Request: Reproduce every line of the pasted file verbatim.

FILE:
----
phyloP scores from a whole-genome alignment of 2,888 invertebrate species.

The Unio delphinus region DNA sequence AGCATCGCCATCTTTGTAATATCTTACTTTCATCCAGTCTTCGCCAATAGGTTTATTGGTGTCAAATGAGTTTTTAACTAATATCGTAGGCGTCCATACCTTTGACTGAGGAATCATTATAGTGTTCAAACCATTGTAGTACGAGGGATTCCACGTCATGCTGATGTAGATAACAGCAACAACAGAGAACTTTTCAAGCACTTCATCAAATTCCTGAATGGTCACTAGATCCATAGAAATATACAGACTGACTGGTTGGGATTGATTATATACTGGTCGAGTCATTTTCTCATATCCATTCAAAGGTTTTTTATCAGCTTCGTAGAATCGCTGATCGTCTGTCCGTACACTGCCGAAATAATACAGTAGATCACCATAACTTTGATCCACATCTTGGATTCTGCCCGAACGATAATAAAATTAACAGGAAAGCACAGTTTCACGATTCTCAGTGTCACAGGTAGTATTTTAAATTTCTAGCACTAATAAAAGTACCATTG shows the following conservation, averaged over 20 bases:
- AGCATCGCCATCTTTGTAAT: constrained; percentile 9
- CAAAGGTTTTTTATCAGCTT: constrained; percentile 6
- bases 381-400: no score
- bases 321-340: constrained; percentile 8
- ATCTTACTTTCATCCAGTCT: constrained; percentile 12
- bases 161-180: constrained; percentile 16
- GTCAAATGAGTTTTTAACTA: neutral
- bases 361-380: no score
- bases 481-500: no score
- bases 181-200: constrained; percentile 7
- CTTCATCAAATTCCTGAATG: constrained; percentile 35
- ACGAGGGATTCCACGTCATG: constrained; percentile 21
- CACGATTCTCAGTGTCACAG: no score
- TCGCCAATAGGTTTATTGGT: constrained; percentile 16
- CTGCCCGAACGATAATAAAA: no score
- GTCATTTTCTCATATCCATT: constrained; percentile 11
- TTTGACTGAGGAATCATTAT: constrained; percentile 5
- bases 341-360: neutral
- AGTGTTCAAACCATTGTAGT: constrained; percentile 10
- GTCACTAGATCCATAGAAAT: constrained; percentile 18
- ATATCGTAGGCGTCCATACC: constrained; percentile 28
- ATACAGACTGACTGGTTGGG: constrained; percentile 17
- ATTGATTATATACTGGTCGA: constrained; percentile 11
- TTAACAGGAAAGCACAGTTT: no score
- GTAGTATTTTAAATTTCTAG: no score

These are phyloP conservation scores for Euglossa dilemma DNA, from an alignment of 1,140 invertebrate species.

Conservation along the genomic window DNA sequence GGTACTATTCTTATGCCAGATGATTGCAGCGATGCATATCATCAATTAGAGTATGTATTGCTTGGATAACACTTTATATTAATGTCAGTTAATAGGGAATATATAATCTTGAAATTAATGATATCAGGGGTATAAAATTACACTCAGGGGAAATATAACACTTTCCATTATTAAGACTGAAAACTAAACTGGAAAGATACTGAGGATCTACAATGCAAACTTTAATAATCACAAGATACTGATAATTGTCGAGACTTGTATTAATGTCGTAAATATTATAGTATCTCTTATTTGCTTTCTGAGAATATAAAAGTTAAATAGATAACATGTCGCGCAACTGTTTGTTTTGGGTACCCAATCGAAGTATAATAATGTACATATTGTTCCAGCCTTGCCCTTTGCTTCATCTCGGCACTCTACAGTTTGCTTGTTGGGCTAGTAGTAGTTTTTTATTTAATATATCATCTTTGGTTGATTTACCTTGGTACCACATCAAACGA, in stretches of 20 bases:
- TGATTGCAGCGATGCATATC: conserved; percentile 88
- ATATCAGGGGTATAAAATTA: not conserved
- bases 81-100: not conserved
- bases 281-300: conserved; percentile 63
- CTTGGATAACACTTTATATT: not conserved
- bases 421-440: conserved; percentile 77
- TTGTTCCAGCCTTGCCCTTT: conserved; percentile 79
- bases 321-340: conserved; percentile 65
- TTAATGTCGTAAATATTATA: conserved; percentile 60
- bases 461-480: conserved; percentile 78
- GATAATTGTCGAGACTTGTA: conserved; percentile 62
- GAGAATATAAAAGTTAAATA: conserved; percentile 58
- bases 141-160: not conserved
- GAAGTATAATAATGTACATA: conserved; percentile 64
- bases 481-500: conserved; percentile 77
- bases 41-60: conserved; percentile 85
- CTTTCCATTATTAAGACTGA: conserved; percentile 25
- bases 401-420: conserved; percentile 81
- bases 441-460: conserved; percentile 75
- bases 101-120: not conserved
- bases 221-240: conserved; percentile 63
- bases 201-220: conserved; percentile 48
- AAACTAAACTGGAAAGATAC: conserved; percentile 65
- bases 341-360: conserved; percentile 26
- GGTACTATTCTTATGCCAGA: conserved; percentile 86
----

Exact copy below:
phyloP scores from a whole-genome alignment of 2,888 invertebrate species.

The Unio delphinus region DNA sequence AGCATCGCCATCTTTGTAATATCTTACTTTCATCCAGTCTTCGCCAATAGGTTTATTGGTGTCAAATGAGTTTTTAACTAATATCGTAGGCGTCCATACCTTTGACTGAGGAATCATTATAGTGTTCAAACCATTGTAGTACGAGGGATTCCACGTCATGCTGATGTAGATAACAGCAACAACAGAGAACTTTTCAAGCACTTCATCAAATTCCTGAATGGTCACTAGATCCATAGAAATATACAGACTGACTGGTTGGGATTGATTATATACTGGTCGAGTCATTTTCTCATATCCATTCAAAGGTTTTTTATCAGCTTCGTAGAATCGCTGATCGTCTGTCCGTACACTGCCGAAATAATACAGTAGATCACCATAACTTTGATCCACATCTTGGATTCTGCCCGAACGATAATAAAATTAACAGGAAAGCACAGTTTCACGATTCTCAGTGTCACAGGTAGTATTTTAAATTTCTAGCACTAATAAAAGTACCATTG shows the following conservation, averaged over 20 bases:
- AGCATCGCCATCTTTGTAAT: constrained; percentile 9
- CAAAGGTTTTTTATCAGCTT: constrained; percentile 6
- bases 381-400: no score
- bases 321-340: constrained; percentile 8
- ATCTTACTTTCATCCAGTCT: constrained; percentile 12
- bases 161-180: constrained; percentile 16
- GTCAAATGAGTTTTTAACTA: neutral
- bases 361-380: no score
- bases 481-500: no score
- bases 181-200: constrained; percentile 7
- CTTCATCAAATTCCTGAATG: constrained; percentile 35
- ACGAGGGATTCCACGTCATG: constrained; percentile 21
- CACGATTCTCAGTGTCACAG: no score
- TCGCCAATAGGTTTATTGGT: constrained; percentile 16
- CTGCCCGAACGATAATAAAA: no score
- GTCATTTTCTCATATCCATT: constrained; percentile 11
- TTTGACTGAGGAATCATTAT: constrained; percentile 5
- bases 341-360: neutral
- AGTGTTCAAACCATTGTAGT: constrained; percentile 10
- GTCACTAGATCCATAGAAAT: constrained; percentile 18
- ATATCGTAGGCGTCCATACC: constrained; percentile 28
- ATACAGACTGACTGGTTGGG: constrained; percentile 17
- ATTGATTATATACTGGTCGA: constrained; percentile 11
- TTAACAGGAAAGCACAGTTT: no score
- GTAGTATTTTAAATTTCTAG: no score

These are phyloP conservation scores for Euglossa dilemma DNA, from an alignment of 1,140 invertebrate species.

Conservation along the genomic window DNA sequence GGTACTATTCTTATGCCAGATGATTGCAGCGATGCATATCATCAATTAGAGTATGTATTGCTTGGATAACACTTTATATTAATGTCAGTTAATAGGGAATATATAATCTTGAAATTAATGATATCAGGGGTATAAAATTACACTCAGGGGAAATATAACACTTTCCATTATTAAGACTGAAAACTAAACTGGAAAGATACTGAGGATCTACAATGCAAACTTTAATAATCACAAGATACTGATAATTGTCGAGACTTGTATTAATGTCGTAAATATTATAGTATCTCTTATTTGCTTTCTGAGAATATAAAAGTTAAATAGATAACATGTCGCGCAACTGTTTGTTTTGGGTACCCAATCGAAGTATAATAATGTACATATTGTTCCAGCCTTGCCCTTTGCTTCATCTCGGCACTCTACAGTTTGCTTGTTGGGCTAGTAGTAGTTTTTTATTTAATATATCATCTTTGGTTGATTTACCTTGGTACCACATCAAACGA, in stretches of 20 bases:
- TGATTGCAGCGATGCATATC: conserved; percentile 88
- ATATCAGGGGTATAAAATTA: not conserved
- bases 81-100: not conserved
- bases 281-300: conserved; percentile 63
- CTTGGATAACACTTTATATT: not conserved
- bases 421-440: conserved; percentile 77
- TTGTTCCAGCCTTGCCCTTT: conserved; percentile 79
- bases 321-340: conserved; percentile 65
- TTAATGTCGTAAATATTATA: conserved; percentile 60
- bases 461-480: conserved; percentile 78
- GATAATTGTCGAGACTTGTA: conserved; percentile 62
- GAGAATATAAAAGTTAAATA: conserved; percentile 58
- bases 141-160: not conserved
- GAAGTATAATAATGTACATA: conserved; percentile 64
- bases 481-500: conserved; percentile 77
- bases 41-60: conserved; percentile 85
- CTTTCCATTATTAAGACTGA: conserved; percentile 25
- bases 401-420: conserved; percentile 81
- bases 441-460: conserved; percentile 75
- bases 101-120: not conserved
- bases 221-240: conserved; percentile 63
- bases 201-220: conserved; percentile 48
- AAACTAAACTGGAAAGATAC: conserved; percentile 65
- bases 341-360: conserved; percentile 26
- GGTACTATTCTTATGCCAGA: conserved; percentile 86